Archaeologist André Leroi-Gourhan has interpreted the many signs found at various Palaeolithic cave art sites not as a form of hunting magic (contra previous interpretations), but as a symbolic system. “Leroi-Gourhan admitted to us shortly before his death, ‘At Lascaux I really believed they had come very close to an alphabet.’” (Rudgley p. 77)

Rudgley’s Figures 16 – 18 (p. 78). Top paragraph: some of the Franco-Cantabrian (Stone Age) signs. Middle paragraph: a – hieroglyphic determinatives; b – Sumerian pictoral writing; c – Indus Valley; d – Linear A; e- Linear B; f – Cypriote; g – Proto-Sinaitic; h- Phoenician; i – Iberian; j – Etruscan; k – Greek (Western Branch); l – Roman; m – Runic. Bottom paragraph: some of the signs found on oracle bones in very ancient China.

But Can You Prove It’s Writing?

Every time some symbols are discovered that are so ancient they strain belief, anyone who doesn’t want to accept them as writing can easily go in to a number of calisthenic moves to cast doubt on this. If the item the signs are found on is in poor condition, they can question whether the marks were even intentional. Perhaps they were accidental scratches, the product of some other activity. If the marks are undeniably made by people, they can be dismissed as doodles. The Vinca signs, when first found, were speculated to have been copied randomly from Mediterranean signs by people who believed these things had mysterious power, but did not understand their meaning. Rudgley also notes that the Old European signs have been interpreted as purely magic symbols, as if a magical intent were to make them non-writing.

In short, any time we are presented with a complex system, there are always a million ways to get out of attributing it to a mind. This is doubly true if we aren’t able to interpret its meaning, but you will even see people do this with messages that they ought to be able to understand. Of course, it can also work the other way, where people see meaning in complex patterns where it wasn’t intended. Often what it comes down to is whether we want there to be a meaning there. Do we, or do we not, want to be in contact with another mind? If for whatever reason we don’t, we can always find a logical way to avoid that contact.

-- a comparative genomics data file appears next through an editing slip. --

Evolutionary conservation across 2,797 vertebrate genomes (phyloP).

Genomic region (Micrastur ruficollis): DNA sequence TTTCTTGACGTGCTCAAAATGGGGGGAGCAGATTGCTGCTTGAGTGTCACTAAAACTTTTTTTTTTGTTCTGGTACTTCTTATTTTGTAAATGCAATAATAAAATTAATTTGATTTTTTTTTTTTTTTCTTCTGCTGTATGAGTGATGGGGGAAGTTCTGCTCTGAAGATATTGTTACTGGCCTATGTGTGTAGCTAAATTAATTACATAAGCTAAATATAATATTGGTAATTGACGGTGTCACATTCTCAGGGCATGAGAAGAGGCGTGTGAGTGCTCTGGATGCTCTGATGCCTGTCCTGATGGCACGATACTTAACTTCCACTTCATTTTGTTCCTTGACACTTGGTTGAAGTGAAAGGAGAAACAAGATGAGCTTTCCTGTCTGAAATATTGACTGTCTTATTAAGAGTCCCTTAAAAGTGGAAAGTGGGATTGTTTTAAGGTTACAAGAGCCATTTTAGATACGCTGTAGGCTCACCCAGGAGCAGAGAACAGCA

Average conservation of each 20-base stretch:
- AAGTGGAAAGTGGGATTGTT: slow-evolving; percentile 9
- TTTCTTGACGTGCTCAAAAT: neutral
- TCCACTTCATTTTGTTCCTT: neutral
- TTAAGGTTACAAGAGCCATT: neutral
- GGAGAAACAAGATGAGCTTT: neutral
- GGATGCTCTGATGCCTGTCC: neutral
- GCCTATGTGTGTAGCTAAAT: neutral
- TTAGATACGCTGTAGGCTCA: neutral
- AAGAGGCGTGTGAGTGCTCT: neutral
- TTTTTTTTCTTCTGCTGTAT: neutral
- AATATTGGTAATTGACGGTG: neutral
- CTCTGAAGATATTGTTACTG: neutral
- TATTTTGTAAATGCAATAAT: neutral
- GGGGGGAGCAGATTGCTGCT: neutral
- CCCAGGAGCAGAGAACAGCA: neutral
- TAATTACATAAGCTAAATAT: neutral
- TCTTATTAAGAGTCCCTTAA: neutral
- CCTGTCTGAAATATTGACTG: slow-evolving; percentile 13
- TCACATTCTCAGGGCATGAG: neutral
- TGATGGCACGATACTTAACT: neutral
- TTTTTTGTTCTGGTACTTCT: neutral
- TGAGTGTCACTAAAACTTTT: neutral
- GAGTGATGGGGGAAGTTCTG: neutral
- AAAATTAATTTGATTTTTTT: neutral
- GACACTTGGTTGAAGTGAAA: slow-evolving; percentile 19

So in the case of apparent writing systems that we haven’t cracked and probably never will, our attitude towards them is going to depend heavily on what we believe about ancient people’s minds. Were they basically like ours, or were they different, animal? We will see more writing systems if we are expecting that they came from people. If we are not expecting to encounter people, then nothing is going to convince us that these are writing systems.

Was Adam a Writer?

My mind was blown, while taking an Old Testament Backgrounds course years ago, when I read an essay that asserted that Adam was able to write and in fact had left a written record for his descendants.

This idea seems completely loony on the face of it … until you realize that the only reason it seems loony is that we are assuming that writing is a recent, unnatural development, the product of tens of millennia of human cultural evolution, and not a characteristic human activity that is, so to speak, wired in.

The essay interpreted the early chapters of Genesis in this way. There will be a short historical record, followed by the phrase “the book of [name],” indicating that the passage immediately preceding was by that author.

PassageRecountsCloses with
Genesis 1:1 – 4:26Creation (in poetry), fall, Cain and Abel, some of Cain’s descendants, SethGen. 5:1 “the book of Adam”
Gen. 5:1b – 6:8Recap of creation of Adam, Seth’s descendants up to Noah and his sons, Nephilim, God’s resolve to wipe out mankind, God’s favor on NoahGen. 6:9a “the book of Noah”
Gen. 6:9b – 11:9Building of the ark, the Flood, emerging from the ark, the Table of Nations, the Tower of BabelGen. 11:10 “the book of Shem”